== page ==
Editorial Utter Despair in Detention (Bangkok Post)

EDITORIAL Utter despair in detention
Published: 24/08/2009 at 12:00 AM
Newspaper section: News
The heart-rending tale of the Rohingya refugees continues, each chapter seemingly more tragic than what went before. Two new developments in the sad story have appeared in the media. The deaths of two teenagers in a Ranong province lockup appear to be senseless, and many times worse because they were preventable. And the trial begins this week of a Malaysian customs policeman allegedly involved in an actual slavery ring selling Rohingya at the Thai border. Arguably the worst part of these sordid reports in this newspaper is that top officials in Thailand and neighbouring countries remain silent.

According to doctors, 18-year-old Abdul Salam died on June 30 after he had been held in the immigration detention centre at Ranong. Then, on Aug 13, Hammatula died inside the centre. Abdul was found near death in his cell and died on his way to hospital. Hammatula died alone and unattended, apparently without any medical care. The doctors responsible to the Immigration Department say that the cause of death was cardiac arrest _ which simply means their hearts stopped. This is a well-known catch-phrase used when authorities are unwilling or unable to determine why someone has died.
But in fact authorities have told this newspaper that the two teenagers died of despair. Arrested last January by the Thai navy, they were sent to the immigration lockup where their lives came to an end _ figuratively at that time, literally after months in the lockup. Like many who wind up in the nightmare of the immigration lockup, Abdul and Hammatula gave up on life. They did not eat, did not exercise. They felt, undoubtedly correctly, that they had nothing to look forward to.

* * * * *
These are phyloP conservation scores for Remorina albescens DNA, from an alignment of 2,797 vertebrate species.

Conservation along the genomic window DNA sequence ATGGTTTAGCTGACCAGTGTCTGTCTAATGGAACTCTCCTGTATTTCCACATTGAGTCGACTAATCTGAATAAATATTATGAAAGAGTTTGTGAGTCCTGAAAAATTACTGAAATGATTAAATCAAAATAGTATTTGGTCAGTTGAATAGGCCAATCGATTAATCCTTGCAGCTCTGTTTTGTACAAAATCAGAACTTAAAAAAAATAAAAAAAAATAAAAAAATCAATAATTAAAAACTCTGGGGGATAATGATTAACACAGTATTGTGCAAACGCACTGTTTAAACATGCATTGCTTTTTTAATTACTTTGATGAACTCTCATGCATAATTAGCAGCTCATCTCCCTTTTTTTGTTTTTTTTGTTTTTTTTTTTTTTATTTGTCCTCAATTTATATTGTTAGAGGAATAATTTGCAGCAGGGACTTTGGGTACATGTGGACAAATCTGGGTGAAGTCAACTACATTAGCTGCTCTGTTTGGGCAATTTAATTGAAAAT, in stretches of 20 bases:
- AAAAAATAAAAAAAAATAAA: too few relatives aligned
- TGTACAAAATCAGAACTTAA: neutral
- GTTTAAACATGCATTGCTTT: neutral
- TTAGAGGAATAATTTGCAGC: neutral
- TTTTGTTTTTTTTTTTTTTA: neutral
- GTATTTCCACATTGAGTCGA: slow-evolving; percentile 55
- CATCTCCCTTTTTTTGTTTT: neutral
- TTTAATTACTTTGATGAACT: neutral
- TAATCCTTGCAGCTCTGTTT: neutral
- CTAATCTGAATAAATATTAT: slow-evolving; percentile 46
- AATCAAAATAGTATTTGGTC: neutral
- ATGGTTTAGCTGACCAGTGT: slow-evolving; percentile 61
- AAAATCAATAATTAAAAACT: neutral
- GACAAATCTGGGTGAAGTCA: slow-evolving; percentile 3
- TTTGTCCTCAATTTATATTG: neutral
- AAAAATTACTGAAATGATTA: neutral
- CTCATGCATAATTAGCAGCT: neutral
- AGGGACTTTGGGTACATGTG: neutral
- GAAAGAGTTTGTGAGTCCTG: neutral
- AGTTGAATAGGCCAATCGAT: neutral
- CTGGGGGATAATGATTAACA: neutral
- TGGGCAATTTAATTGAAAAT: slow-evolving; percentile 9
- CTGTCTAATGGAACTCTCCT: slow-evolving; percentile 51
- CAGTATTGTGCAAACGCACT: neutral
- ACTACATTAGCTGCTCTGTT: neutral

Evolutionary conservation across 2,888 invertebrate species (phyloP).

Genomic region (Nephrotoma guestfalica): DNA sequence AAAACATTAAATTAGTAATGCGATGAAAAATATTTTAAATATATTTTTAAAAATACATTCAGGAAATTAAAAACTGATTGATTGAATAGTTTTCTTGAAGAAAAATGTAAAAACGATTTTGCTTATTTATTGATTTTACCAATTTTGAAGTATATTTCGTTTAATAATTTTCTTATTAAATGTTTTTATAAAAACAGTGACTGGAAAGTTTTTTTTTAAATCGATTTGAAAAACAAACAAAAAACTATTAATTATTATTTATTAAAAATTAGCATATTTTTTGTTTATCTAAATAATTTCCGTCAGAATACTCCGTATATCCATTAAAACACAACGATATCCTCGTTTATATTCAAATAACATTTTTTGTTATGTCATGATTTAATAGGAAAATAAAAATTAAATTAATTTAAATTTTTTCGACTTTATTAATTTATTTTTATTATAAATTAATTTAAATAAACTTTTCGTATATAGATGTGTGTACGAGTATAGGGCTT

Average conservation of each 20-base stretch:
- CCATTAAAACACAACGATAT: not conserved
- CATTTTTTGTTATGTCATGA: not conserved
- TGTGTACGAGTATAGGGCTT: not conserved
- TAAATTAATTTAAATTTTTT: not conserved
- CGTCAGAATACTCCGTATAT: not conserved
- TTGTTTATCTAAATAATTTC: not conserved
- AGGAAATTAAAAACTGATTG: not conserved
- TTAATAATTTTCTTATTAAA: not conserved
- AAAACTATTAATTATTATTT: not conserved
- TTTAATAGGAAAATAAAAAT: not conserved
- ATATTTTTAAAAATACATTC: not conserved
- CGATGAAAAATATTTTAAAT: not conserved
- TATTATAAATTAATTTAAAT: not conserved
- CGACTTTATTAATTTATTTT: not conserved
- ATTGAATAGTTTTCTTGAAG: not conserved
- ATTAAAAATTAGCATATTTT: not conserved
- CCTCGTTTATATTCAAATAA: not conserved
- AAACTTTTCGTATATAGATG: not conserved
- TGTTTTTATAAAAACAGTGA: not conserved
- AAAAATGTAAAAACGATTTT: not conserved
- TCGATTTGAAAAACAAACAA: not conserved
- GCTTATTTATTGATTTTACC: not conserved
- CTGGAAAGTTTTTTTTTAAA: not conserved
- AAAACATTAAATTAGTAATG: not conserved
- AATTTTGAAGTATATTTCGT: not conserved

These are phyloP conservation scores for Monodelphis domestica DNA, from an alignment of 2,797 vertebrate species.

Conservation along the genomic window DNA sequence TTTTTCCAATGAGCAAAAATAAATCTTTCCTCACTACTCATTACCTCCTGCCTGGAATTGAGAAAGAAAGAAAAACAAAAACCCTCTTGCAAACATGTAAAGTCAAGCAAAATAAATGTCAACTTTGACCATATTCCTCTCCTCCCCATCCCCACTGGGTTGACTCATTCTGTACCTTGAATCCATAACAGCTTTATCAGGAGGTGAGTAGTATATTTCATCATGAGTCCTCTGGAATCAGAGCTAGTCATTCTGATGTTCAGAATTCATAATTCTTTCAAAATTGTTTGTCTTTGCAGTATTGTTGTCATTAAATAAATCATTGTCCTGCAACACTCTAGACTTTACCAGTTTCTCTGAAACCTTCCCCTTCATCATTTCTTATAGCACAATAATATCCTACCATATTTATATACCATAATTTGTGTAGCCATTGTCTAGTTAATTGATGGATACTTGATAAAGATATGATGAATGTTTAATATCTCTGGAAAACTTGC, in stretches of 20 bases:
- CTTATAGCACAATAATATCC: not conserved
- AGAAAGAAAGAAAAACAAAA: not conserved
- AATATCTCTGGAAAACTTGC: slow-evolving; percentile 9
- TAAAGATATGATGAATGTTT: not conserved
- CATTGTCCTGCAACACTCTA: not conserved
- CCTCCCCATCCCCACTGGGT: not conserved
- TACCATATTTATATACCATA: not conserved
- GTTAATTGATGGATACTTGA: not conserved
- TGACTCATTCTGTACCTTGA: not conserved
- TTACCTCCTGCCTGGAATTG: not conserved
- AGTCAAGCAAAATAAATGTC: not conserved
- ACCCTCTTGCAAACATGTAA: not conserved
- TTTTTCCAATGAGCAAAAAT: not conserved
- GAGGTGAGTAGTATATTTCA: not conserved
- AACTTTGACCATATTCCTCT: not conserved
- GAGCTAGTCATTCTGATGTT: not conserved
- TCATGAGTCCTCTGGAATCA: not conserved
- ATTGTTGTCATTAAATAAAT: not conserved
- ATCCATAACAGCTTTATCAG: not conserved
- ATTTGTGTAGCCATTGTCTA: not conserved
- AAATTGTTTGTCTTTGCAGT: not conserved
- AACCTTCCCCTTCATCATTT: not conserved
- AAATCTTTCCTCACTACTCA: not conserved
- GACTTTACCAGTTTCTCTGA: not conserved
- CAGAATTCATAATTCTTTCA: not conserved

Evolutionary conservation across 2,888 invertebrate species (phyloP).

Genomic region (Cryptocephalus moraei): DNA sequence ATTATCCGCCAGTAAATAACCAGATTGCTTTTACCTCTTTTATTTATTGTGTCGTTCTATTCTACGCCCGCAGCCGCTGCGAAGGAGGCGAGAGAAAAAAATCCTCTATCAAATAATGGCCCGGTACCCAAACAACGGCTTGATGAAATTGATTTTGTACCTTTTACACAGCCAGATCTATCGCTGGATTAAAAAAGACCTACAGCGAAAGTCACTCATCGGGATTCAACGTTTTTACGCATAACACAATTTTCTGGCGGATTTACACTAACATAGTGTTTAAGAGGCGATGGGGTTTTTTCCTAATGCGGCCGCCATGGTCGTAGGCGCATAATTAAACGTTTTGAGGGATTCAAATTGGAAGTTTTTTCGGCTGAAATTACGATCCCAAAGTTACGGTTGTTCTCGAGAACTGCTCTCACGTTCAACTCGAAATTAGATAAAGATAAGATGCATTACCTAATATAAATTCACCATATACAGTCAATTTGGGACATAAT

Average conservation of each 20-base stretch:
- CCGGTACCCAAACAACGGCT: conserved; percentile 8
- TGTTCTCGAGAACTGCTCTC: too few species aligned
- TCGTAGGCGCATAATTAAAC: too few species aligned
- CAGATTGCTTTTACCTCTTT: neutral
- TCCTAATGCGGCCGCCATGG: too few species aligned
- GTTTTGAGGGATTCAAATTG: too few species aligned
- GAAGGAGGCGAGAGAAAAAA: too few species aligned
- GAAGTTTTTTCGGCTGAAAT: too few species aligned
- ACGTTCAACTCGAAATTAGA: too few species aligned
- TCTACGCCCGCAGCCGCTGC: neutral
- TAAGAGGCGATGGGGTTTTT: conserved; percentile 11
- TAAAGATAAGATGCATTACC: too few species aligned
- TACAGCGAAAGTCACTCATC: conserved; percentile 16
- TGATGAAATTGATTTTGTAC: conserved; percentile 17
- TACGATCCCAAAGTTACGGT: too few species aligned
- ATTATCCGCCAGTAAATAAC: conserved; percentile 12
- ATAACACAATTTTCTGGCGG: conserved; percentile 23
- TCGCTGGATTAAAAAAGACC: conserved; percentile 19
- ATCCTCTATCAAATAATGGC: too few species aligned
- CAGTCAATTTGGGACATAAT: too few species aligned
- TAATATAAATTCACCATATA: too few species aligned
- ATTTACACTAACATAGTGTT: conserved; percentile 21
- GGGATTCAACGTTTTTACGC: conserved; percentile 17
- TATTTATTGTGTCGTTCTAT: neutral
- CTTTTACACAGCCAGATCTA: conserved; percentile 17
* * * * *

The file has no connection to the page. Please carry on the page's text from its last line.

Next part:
Ironically, the group of 78 Rohingya sent to the immigration lockup were supposed to be an example of Thai government compassion. Jolted by foreign news reports of shocking mistreatment of the Muslim refugees and job seekers, Prime Minister Abhisit Vejjajiva was forced to step in when it appeared that the group would be set adrift at sea, as had many others. But the immigration lockup for the Rohingya is arguably worse than having their boat pushed into the South China Sea.
The Burmese dictators refuse to recognise the Rohingya as citizens. Because of the Kafkaesque immigration law, Rohingya cannot be repatriated, and therefore cannot be freed.
Mr Abhisit, who promised humane and sympathetic treatment for detained Rohingya, did little more than defend the military from charges of brutal treatment of the Rohingya. The unbelievably cruel decision by the Burmese generals to strip the Rohingya of their birthright means that these men could spend the rest of their lives in the Ranong province detention centre. Two, in fact, already have.
In Malaysia, senior immigration office Rahman Selamat faces charges of what amounts to slavery. Allegedly, he detained a Rohingya man, then took him to the Thai border where he was sold to a human trafficking gang for 600 ringgit, less than 6,000 baht. The gang supposedly intended to sell him into slavery to a fishing boat captain.
The Thai and Malaysian governments have been terribly remiss in these and many other cases. Those at the top, Prime Minister Abhisit included, must realise that they are responsible for the health and welfare of detainees. By taking away the freedom of immigrants, the government assumes an obligation to protect them. The Rohingya, who have done nothing wrong except to be poor and abused by their government, deserve a better fate.

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